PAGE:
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Against Reform [Paperback]

John Pepall
4.0 out of 5 stars  See all reviews (2 customer reviews)
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Book Description

Oct. 16 2010 University of Toronto Centre for Public Management Monograph

In Against Reform, John Pepall offers a stringent critique of proposed reforms to Canada's political institutions. Examining electoral reform, an elected or provincially appointed Senate and reduced terms for Senators, fixed election dates, recall, initiative, and parliamentary reform, including 'free votes' and parliamentary confirmation of appointments, Pepall contends that these reforms are ill-conceived and would be harmful.

At the root of Pepall's critique is an argument that, in Canada today, too many voters are quick to blame institutions rather than their own conflicting interests and understandings when they do not receive what they want out of government. While considering influential factors such as academic and media bias, political fashion, and the American example, Pepall's unique and highly readable assessment takes aim at the practical and theoretical understandings of reform across party lines.

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'John Pepall's arguments 'against reform,' are passionate, witty, and persuasive. He debunks everything from public relations to fixed terms and election dates to great effect, and is wonderfully critical of the half-baked theories held dear by rationalist political scientists. Against Reform will enliven the broader political discourse with its practical wisdom and great attention paid to real-world detail.' (Barry Cooper, Department of Political Science, University of Calgary)

About the Author

John Pepall is a writer and political commentator based in Toronto.

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2 of 2 people found the following review helpful
I'm very much enjoying the insights presented in this book - it is a concise summary of the problems of many modern initiatives to re-write Canadian parliamentary democracy, and in all my reading I've never encountered a book that captures such a wide spectrum of critiques.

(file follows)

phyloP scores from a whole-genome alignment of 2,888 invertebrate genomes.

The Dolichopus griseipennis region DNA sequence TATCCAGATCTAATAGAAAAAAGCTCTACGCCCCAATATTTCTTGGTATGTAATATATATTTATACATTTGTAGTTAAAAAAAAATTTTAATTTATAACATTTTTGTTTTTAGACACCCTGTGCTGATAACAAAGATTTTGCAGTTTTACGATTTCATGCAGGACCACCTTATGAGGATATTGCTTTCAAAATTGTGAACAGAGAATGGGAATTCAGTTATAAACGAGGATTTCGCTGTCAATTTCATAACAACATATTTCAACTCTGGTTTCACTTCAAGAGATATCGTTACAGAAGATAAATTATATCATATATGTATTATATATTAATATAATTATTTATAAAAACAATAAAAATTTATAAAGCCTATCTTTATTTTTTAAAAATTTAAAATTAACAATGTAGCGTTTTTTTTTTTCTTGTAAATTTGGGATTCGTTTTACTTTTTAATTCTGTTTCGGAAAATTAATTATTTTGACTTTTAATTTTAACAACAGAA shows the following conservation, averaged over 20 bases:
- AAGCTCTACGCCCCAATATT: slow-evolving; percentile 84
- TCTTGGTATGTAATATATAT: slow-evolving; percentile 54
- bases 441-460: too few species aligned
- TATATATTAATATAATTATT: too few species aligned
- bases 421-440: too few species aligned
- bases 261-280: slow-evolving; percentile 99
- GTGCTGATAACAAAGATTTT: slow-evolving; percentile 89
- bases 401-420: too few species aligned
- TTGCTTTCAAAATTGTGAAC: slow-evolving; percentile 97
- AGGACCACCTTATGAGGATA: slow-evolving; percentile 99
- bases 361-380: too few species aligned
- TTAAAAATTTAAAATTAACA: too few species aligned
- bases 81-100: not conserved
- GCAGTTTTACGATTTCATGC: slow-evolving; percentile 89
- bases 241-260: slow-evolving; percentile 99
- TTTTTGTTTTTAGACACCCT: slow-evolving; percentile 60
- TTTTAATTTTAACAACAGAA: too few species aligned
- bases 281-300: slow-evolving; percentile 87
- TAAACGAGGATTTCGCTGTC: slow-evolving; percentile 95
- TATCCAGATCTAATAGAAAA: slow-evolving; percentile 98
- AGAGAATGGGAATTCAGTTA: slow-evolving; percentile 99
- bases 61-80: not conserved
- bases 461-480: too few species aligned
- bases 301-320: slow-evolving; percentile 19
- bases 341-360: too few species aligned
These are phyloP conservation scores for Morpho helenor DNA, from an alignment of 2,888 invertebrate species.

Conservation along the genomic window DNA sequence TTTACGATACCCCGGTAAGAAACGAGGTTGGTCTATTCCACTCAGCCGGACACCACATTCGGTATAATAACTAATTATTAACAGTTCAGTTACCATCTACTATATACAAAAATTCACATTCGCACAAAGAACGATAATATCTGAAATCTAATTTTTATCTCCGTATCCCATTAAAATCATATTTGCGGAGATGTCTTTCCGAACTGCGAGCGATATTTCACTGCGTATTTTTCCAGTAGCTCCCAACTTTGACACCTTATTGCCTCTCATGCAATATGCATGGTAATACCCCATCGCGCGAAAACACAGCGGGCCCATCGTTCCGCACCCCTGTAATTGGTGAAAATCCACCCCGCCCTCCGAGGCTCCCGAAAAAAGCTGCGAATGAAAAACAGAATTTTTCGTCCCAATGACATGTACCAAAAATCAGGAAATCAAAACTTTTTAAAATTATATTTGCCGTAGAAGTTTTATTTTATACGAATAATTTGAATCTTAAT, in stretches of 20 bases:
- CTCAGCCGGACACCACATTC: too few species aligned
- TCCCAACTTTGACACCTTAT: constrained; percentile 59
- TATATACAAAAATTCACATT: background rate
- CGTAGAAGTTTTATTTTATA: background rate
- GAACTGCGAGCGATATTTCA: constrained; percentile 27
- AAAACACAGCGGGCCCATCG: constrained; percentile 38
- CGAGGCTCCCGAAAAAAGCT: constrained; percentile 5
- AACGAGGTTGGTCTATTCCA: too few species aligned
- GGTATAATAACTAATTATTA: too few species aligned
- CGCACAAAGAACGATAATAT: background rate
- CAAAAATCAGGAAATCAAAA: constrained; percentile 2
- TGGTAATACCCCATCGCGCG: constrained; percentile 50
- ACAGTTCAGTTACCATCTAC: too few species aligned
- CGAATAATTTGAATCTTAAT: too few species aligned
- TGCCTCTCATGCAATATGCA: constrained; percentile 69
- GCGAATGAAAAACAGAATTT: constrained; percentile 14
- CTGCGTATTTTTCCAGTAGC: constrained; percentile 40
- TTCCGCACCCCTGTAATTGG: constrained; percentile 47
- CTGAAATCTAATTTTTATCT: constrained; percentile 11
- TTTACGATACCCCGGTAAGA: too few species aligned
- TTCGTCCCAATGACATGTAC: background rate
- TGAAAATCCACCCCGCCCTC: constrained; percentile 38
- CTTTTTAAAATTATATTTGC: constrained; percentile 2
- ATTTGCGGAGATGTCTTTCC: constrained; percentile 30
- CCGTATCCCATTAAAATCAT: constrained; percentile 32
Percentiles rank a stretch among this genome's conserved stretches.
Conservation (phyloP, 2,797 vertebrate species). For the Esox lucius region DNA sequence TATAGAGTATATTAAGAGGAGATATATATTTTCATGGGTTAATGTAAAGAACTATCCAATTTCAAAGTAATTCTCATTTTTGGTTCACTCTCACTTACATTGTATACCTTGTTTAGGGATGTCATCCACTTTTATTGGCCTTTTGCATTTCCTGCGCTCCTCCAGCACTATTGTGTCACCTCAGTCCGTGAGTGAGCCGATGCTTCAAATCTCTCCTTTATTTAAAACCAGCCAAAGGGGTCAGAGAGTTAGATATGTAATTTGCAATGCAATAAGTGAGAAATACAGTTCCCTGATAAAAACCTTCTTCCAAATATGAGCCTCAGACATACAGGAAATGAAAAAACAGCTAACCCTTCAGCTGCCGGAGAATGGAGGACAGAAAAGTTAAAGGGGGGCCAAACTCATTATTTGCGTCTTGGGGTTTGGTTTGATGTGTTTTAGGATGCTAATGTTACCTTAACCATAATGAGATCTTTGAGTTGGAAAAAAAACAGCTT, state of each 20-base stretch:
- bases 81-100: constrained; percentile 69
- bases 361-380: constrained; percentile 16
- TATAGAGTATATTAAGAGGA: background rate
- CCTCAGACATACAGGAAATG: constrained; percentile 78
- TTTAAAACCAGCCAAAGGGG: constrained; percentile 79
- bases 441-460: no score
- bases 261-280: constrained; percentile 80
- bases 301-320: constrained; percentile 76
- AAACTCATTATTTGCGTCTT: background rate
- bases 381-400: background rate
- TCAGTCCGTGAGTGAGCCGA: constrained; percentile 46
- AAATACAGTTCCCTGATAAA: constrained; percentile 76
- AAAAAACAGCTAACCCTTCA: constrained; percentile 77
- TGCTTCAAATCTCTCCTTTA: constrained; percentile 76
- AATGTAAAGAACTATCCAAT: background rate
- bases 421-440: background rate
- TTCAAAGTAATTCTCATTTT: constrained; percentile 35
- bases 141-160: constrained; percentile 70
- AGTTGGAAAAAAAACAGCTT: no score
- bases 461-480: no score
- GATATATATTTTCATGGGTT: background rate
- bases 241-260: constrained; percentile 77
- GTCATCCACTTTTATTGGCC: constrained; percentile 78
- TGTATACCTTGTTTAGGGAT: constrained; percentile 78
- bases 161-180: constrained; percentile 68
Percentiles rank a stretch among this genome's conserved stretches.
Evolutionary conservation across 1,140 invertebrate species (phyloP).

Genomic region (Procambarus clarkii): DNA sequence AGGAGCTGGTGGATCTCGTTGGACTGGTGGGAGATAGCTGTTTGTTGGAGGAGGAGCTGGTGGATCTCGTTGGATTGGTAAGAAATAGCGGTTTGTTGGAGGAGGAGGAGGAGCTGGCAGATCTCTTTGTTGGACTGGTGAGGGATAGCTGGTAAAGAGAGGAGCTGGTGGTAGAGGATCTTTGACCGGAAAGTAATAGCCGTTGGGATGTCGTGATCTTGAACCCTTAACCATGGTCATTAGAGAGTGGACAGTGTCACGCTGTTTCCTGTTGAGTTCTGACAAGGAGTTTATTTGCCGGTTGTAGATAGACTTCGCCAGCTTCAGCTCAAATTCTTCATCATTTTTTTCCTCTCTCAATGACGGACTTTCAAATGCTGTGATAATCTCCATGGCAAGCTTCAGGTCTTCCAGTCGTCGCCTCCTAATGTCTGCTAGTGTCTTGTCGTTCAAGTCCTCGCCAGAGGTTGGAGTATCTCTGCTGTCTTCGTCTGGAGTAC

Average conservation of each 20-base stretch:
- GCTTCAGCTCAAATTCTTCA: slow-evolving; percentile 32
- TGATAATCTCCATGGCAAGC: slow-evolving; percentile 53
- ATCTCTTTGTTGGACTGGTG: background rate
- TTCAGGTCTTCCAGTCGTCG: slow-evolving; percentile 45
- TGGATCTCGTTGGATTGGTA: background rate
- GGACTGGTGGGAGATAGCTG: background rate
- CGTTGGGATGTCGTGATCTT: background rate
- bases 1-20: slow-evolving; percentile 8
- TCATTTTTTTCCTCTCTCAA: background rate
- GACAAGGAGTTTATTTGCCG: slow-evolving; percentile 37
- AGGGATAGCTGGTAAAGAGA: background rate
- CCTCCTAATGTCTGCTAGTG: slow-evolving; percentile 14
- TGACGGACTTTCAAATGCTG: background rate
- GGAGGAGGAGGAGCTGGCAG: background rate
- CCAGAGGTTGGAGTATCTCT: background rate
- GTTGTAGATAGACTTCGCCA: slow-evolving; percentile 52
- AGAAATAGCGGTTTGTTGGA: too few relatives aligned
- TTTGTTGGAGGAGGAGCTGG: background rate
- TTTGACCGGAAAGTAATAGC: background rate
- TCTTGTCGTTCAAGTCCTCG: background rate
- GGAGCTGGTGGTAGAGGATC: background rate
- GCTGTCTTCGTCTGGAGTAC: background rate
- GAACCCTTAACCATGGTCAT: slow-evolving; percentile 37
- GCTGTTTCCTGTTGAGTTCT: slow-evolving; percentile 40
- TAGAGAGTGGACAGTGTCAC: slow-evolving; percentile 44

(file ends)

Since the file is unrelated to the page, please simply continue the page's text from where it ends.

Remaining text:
My only issue with the book is the author's writing style - some sentences are poorly worded, requiring me to read them 2-3 times before I can grasp the meaning of the statement. It's a tolerable distraction, but does detract from the experience of reading the book. The style of writing seems more suited to speaking, as emphasis on certain words within the sentences needs to be understood properly.

All in all, that's a minor issue, and I would recommend the book to any student of Canadian politics or anybody interested in rounding out their views on electoral reform.
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1 of 1 people found the following review helpful
4.0 out of 5 stars A Must Read for Reformers June 14 2011
By Steven
I'm a democratic reformer to my core. I know my beliefs and most would have a hard time moving me from my positions. Then I read John Pepall's Against Reform. While he didn't turn me off of reform he did put some cold water on some of my ideas. Pepall does a terrific job of laying out the historical and political justifications for our governing system. Reformers are often more interested in change than what they hope to change, and what purpose these institutions serve. I strongly recommend this book for anyone intrigued with changing our system.
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